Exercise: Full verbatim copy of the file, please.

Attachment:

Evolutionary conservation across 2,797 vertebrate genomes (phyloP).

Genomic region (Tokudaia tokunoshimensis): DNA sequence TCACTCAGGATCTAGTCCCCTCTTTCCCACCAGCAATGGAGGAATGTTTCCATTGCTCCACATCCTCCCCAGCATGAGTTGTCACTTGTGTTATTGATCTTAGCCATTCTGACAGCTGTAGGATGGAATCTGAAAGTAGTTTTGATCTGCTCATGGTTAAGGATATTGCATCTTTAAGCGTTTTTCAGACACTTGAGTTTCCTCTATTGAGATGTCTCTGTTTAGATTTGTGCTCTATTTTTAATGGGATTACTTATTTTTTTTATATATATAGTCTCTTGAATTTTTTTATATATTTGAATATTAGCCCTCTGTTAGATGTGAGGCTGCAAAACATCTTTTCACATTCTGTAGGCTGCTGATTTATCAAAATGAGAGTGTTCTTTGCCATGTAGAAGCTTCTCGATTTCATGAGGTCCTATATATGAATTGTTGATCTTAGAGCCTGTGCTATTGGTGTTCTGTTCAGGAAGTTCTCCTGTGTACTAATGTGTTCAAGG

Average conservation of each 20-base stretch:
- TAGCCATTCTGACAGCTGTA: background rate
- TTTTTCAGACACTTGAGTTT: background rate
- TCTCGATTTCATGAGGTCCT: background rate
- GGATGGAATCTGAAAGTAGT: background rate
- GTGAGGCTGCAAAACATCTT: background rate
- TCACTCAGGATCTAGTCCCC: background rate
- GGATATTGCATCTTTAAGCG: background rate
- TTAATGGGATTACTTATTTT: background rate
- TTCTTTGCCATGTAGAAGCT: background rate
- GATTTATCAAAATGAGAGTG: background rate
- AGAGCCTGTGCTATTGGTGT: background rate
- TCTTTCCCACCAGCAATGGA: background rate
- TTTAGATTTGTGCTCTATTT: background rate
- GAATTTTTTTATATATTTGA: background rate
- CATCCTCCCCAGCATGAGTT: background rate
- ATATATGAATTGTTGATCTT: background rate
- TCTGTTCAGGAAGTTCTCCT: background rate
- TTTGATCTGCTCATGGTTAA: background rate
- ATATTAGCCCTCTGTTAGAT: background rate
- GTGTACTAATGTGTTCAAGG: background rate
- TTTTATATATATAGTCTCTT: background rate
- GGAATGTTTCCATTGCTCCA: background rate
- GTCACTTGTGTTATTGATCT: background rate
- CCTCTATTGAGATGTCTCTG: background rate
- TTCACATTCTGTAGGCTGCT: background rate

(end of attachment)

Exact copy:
Evolutionary conservation across 2,797 vertebrate genomes (phyloP).

Genomic region (Tokudaia tokunoshimensis): DNA sequence TCACTCAGGATCTAGTCCCCTCTTTCCCACCAGCAATGGAGGAATGTTTCCATTGCTCCACATCCTCCCCAGCATGAGTTGTCACTTGTGTTATTGATCTTAGCCATTCTGACAGCTGTAGGATGGAATCTGAAAGTAGTTTTGATCTGCTCATGGTTAAGGATATTGCATCTTTAAGCGTTTTTCAGACACTTGAGTTTCCTCTATTGAGATGTCTCTGTTTAGATTTGTGCTCTATTTTTAATGGGATTACTTATTTTTTTTATATATATAGTCTCTTGAATTTTTTTATATATTTGAATATTAGCCCTCTGTTAGATGTGAGGCTGCAAAACATCTTTTCACATTCTGTAGGCTGCTGATTTATCAAAATGAGAGTGTTCTTTGCCATGTAGAAGCTTCTCGATTTCATGAGGTCCTATATATGAATTGTTGATCTTAGAGCCTGTGCTATTGGTGTTCTGTTCAGGAAGTTCTCCTGTGTACTAATGTGTTCAAGG

Average conservation of each 20-base stretch:
- TAGCCATTCTGACAGCTGTA: background rate
- TTTTTCAGACACTTGAGTTT: background rate
- TCTCGATTTCATGAGGTCCT: background rate
- GGATGGAATCTGAAAGTAGT: background rate
- GTGAGGCTGCAAAACATCTT: background rate
- TCACTCAGGATCTAGTCCCC: background rate
- GGATATTGCATCTTTAAGCG: background rate
- TTAATGGGATTACTTATTTT: background rate
- TTCTTTGCCATGTAGAAGCT: background rate
- GATTTATCAAAATGAGAGTG: background rate
- AGAGCCTGTGCTATTGGTGT: background rate
- TCTTTCCCACCAGCAATGGA: background rate
- TTTAGATTTGTGCTCTATTT: background rate
- GAATTTTTTTATATATTTGA: background rate
- CATCCTCCCCAGCATGAGTT: background rate
- ATATATGAATTGTTGATCTT: background rate
- TCTGTTCAGGAAGTTCTCCT: background rate
- TTTGATCTGCTCATGGTTAA: background rate
- ATATTAGCCCTCTGTTAGAT: background rate
- GTGTACTAATGTGTTCAAGG: background rate
- TTTTATATATATAGTCTCTT: background rate
- GGAATGTTTCCATTGCTCCA: background rate
- GTCACTTGTGTTATTGATCT: background rate
- CCTCTATTGAGATGTCTCTG: background rate
- TTCACATTCTGTAGGCTGCT: background rate